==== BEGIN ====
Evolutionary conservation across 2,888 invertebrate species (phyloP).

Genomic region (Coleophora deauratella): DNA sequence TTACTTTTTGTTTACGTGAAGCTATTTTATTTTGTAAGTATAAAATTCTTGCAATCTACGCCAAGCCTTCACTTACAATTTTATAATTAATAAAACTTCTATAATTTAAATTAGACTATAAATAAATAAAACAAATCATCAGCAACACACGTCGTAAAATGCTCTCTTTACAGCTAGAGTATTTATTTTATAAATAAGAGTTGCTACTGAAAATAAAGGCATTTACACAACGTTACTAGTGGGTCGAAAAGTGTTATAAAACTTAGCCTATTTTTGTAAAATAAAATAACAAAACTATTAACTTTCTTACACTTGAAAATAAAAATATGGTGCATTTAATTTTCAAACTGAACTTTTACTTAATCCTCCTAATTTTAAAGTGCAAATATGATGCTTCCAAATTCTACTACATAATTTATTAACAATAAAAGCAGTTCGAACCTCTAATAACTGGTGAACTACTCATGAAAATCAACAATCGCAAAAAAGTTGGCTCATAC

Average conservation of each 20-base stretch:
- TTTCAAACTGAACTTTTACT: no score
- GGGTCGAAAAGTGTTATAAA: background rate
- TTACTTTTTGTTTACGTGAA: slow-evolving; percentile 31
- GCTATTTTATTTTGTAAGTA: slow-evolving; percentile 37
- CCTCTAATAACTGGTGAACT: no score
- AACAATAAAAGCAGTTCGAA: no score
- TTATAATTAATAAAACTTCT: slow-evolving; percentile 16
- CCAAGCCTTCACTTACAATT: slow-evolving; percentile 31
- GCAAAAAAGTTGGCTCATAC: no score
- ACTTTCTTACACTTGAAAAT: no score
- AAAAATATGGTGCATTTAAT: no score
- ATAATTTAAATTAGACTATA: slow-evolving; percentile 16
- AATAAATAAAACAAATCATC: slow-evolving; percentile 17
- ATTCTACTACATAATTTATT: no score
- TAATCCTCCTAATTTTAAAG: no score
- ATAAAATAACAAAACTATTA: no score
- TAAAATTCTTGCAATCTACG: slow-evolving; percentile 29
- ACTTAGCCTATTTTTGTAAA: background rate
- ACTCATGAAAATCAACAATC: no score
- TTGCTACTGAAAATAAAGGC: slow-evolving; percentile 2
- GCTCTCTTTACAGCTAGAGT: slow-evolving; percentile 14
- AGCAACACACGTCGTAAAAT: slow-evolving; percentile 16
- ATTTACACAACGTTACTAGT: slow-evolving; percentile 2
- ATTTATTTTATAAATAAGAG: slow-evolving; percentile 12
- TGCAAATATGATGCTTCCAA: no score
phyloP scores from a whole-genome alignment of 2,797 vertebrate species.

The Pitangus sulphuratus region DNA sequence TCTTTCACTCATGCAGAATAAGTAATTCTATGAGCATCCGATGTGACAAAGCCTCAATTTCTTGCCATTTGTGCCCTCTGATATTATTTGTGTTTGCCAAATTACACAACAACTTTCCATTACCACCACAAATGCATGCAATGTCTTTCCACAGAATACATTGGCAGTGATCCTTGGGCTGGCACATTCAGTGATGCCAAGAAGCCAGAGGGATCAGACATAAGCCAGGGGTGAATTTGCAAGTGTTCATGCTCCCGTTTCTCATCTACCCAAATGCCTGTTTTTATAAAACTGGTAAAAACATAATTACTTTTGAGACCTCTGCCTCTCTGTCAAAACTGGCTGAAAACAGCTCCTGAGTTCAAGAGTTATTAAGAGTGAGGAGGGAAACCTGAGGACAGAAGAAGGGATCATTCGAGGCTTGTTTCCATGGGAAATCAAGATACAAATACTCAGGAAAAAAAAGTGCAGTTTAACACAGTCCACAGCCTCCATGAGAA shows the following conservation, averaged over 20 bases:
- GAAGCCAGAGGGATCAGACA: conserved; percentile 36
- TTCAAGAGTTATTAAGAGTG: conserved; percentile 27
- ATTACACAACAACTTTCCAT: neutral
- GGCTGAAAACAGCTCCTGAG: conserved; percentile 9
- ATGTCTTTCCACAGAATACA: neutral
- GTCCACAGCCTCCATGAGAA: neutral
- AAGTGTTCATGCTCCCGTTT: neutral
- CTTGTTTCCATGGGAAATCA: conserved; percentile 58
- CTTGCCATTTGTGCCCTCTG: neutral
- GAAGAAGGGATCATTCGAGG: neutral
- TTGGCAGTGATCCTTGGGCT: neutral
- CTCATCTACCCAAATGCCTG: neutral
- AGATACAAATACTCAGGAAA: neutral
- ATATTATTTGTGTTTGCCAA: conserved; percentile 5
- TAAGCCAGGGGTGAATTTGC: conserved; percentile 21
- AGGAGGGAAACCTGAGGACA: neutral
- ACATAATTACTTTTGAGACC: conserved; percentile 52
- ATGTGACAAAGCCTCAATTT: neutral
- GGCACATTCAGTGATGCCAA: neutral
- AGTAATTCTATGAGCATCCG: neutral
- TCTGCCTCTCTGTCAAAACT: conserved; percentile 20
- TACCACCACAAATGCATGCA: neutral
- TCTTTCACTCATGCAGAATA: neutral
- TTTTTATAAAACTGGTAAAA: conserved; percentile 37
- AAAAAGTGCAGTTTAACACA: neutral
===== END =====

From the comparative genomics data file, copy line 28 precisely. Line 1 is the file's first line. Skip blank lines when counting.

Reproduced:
- TGCAAATATGATGCTTCCAA: no score